Platforms PlayStation 4, Xbox One, PC Platform Played Xbox One
Genre Survival Horror, Crafting
Developer The Fun Pimps Publisher Telltale Games, The Fun Pimps
Consider combining the survival features of Don’t Starve, with the crafting and building mechanics of Minecraft, while the zombie plague of DayZ are constantly hungry for human flesh. 7 Days to Die is an interesting and exciting premise, but unfortunately 7 Days to Die fails on almost every level of execution. Instead of creating a thrilling hybrid of gameplay mechanics 7 Days to Die is a technical mess, which runs worse than any other current generation console release I have experienced to date.
Now before going forward I must acknowledge the elephant in the room – 7 Days to Die is still in Early Access form on PC. But the console release has no mention of the content available within the console version being an ongoing or Early Access product. As such this review will be reviewed with the same standards of any other release. Let us begin.
7 Days to Die’s premise is outstanding, but the entertaining foundation breaks down quickly, as the clunky, unstable and technically flawed mess, ruins almost any chance of this premise reaching its full potential.
7 Days to Die is without almost any story content or goals to achieve; players must survive at all costs and utilise the crafting mechanics to increase their chance of survival. Players are spawned randomly in an open world environment that is infested with the undead, and every 7 days a blood moon will rise causing the zombie menace to turn into a frenzied pack of hungry dogs. When players initially spawn they are greeted with 8 basic survival tasks to complete in order to get a brief understanding of the gameplay features and how to utilise them. Initial frustration begins as almost no tasks are explained aside from the brief statement given, which meant I had to seek online advice in order to progress on a few occasions. There are no helpful hints within 7 Days to Die and even the brief 8 tasks players are given do not come close to scratching the surface of the many facets players must comprehend in order to survive.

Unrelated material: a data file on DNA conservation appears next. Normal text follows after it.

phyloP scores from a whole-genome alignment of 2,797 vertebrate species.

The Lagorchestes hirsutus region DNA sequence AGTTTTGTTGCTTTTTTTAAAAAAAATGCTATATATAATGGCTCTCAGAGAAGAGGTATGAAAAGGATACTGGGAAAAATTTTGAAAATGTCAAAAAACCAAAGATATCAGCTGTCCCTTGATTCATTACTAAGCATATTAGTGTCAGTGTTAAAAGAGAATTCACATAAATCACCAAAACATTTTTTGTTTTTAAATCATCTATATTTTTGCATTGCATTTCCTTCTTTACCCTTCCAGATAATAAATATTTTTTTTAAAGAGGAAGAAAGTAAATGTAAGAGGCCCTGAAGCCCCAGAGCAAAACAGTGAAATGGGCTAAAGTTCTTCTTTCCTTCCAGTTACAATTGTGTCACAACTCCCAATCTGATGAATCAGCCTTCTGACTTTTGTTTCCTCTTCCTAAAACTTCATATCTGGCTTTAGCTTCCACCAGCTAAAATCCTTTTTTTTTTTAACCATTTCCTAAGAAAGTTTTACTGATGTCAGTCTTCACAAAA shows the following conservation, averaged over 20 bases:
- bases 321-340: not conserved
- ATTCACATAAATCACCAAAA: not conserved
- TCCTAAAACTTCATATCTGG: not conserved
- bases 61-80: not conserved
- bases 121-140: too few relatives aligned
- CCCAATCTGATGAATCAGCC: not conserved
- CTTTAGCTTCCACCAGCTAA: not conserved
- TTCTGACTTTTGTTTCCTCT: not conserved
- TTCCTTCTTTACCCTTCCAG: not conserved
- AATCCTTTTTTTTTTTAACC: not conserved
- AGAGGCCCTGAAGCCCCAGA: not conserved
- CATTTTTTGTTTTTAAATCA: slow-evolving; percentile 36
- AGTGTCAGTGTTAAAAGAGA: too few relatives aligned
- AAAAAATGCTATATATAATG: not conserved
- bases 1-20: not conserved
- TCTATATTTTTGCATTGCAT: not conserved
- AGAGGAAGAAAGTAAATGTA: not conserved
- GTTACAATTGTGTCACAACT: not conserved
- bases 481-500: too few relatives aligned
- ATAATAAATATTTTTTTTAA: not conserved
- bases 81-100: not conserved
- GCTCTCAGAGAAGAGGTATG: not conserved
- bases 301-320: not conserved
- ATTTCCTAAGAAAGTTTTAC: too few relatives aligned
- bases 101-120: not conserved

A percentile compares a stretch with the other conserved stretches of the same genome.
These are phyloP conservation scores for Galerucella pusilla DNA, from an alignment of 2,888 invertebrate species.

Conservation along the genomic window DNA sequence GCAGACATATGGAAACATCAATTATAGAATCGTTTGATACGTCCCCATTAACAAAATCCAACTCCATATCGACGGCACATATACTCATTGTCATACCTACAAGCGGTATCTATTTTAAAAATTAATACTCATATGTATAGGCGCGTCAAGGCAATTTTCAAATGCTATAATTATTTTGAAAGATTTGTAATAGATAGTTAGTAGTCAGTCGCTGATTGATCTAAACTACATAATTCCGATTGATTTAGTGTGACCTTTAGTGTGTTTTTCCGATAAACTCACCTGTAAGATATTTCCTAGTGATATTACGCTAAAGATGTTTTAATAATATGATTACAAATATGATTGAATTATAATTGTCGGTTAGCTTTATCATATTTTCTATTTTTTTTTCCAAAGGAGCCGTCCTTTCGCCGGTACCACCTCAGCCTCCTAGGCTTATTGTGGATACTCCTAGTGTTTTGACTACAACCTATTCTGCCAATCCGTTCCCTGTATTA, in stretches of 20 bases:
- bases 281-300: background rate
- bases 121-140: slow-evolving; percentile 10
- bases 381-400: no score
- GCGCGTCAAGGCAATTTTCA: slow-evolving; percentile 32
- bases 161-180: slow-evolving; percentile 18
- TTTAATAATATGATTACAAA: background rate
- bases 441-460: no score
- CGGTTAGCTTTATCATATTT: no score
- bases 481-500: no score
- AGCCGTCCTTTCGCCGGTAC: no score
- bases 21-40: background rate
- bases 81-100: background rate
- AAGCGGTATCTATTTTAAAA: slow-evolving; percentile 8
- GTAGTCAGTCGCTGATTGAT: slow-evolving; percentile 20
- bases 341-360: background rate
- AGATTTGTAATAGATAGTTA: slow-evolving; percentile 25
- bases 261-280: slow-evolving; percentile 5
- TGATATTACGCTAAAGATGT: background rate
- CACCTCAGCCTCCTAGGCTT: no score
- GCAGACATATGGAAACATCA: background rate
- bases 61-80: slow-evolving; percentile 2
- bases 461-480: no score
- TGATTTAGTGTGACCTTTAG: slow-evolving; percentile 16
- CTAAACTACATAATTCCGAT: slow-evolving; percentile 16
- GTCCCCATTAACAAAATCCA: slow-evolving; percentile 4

7 Days to Die expects players to manage their food and water intake, their body temperature and health, as well as building up resources during the day in order to craft and prepare for the upcoming day of survival. 7 Days to Die does offer a lot of choices when entering the main survival mode, with options to change zombie behaviour and spawn rate, lengthen and shorten game time, alongside the choice of 6 different difficulty levels. Choice is one element where 7 Days to Die greatly succeeds, allowing players to truly customise their experience depending on how they want to play.
It became a constant frustration as I would venture out into the open world to collect food and water, only for 7 Days to Die’s technical problems to appear. The technical complications throughout 7 Days to Die make learning and understanding each facet or survival a painful and frustrating task.
One of 7 Days to Die’s biggest issues is the atrocious pop-in, which meant pieces of the land would randomly appear in front of the character as I was exploring. I could only ever see about 10 metres in front of my character at all times, anything beyond that point would be blank and spawn in when I eventually got closer; there were even times when I would find myself walking through a grey void as the world itself could not appear before my character arrived. The issue could at least be explained if the visuals were AAA quality, but sadly 7 Days to Die has some of the worst visuals on current generation consoles. Textures look muddy, sticks look pixelated up close, and even random newspapers found on the ground turn into a mash of colours and incomprehensible scribbles; I haven’t seen visuals on this level since the PlayStation 2 era. 7 Days to Die unfortunately hits the technical trifecta, because despite the poor visuals and absurd pop-in 7 Days to Die constantly has framerate issues that slow the game to a crawl, or simply freeze it in place, which meant having to restart the entire game. These are just a few of the technical issues that completely ruin the promising premise 7 Days to Die has to offer.